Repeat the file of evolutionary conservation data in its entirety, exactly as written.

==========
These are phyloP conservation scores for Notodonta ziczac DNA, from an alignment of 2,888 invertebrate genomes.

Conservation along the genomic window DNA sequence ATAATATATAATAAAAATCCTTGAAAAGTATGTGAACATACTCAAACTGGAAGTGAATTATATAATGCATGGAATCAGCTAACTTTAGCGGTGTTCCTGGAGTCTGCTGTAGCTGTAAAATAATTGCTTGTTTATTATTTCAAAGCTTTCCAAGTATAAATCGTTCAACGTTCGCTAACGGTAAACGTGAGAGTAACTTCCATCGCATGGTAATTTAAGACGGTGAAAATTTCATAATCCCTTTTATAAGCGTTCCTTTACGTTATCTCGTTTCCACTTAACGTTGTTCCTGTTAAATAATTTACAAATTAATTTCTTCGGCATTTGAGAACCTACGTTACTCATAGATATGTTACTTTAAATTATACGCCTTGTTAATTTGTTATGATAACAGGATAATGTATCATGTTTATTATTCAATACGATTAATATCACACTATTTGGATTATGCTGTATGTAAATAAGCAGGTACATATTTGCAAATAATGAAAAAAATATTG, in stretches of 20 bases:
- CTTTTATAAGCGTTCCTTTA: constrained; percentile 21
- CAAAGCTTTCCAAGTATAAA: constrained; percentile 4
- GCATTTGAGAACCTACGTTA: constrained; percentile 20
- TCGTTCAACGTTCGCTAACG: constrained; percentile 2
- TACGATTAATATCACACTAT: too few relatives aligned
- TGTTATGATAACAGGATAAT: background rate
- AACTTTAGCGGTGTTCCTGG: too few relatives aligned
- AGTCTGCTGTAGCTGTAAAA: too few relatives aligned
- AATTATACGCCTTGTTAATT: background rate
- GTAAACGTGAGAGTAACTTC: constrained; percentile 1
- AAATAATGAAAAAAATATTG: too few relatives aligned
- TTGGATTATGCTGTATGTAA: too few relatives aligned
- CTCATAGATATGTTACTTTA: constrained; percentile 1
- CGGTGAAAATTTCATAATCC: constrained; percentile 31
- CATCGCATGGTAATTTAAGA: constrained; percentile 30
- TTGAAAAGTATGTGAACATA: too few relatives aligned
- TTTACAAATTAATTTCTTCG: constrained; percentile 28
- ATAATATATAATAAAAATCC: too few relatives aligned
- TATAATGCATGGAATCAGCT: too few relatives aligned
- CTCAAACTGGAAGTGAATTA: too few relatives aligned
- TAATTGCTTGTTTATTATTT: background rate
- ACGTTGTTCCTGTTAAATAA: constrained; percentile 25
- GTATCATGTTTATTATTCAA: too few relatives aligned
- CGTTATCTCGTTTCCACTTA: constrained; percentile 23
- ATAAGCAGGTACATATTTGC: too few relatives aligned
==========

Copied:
These are phyloP conservation scores for Notodonta ziczac DNA, from an alignment of 2,888 invertebrate genomes.

Conservation along the genomic window DNA sequence ATAATATATAATAAAAATCCTTGAAAAGTATGTGAACATACTCAAACTGGAAGTGAATTATATAATGCATGGAATCAGCTAACTTTAGCGGTGTTCCTGGAGTCTGCTGTAGCTGTAAAATAATTGCTTGTTTATTATTTCAAAGCTTTCCAAGTATAAATCGTTCAACGTTCGCTAACGGTAAACGTGAGAGTAACTTCCATCGCATGGTAATTTAAGACGGTGAAAATTTCATAATCCCTTTTATAAGCGTTCCTTTACGTTATCTCGTTTCCACTTAACGTTGTTCCTGTTAAATAATTTACAAATTAATTTCTTCGGCATTTGAGAACCTACGTTACTCATAGATATGTTACTTTAAATTATACGCCTTGTTAATTTGTTATGATAACAGGATAATGTATCATGTTTATTATTCAATACGATTAATATCACACTATTTGGATTATGCTGTATGTAAATAAGCAGGTACATATTTGCAAATAATGAAAAAAATATTG, in stretches of 20 bases:
- CTTTTATAAGCGTTCCTTTA: constrained; percentile 21
- CAAAGCTTTCCAAGTATAAA: constrained; percentile 4
- GCATTTGAGAACCTACGTTA: constrained; percentile 20
- TCGTTCAACGTTCGCTAACG: constrained; percentile 2
- TACGATTAATATCACACTAT: too few relatives aligned
- TGTTATGATAACAGGATAAT: background rate
- AACTTTAGCGGTGTTCCTGG: too few relatives aligned
- AGTCTGCTGTAGCTGTAAAA: too few relatives aligned
- AATTATACGCCTTGTTAATT: background rate
- GTAAACGTGAGAGTAACTTC: constrained; percentile 1
- AAATAATGAAAAAAATATTG: too few relatives aligned
- TTGGATTATGCTGTATGTAA: too few relatives aligned
- CTCATAGATATGTTACTTTA: constrained; percentile 1
- CGGTGAAAATTTCATAATCC: constrained; percentile 31
- CATCGCATGGTAATTTAAGA: constrained; percentile 30
- TTGAAAAGTATGTGAACATA: too few relatives aligned
- TTTACAAATTAATTTCTTCG: constrained; percentile 28
- ATAATATATAATAAAAATCC: too few relatives aligned
- TATAATGCATGGAATCAGCT: too few relatives aligned
- CTCAAACTGGAAGTGAATTA: too few relatives aligned
- TAATTGCTTGTTTATTATTT: background rate
- ACGTTGTTCCTGTTAAATAA: constrained; percentile 25
- GTATCATGTTTATTATTCAA: too few relatives aligned
- CGTTATCTCGTTTCCACTTA: constrained; percentile 23
- ATAAGCAGGTACATATTTGC: too few relatives aligned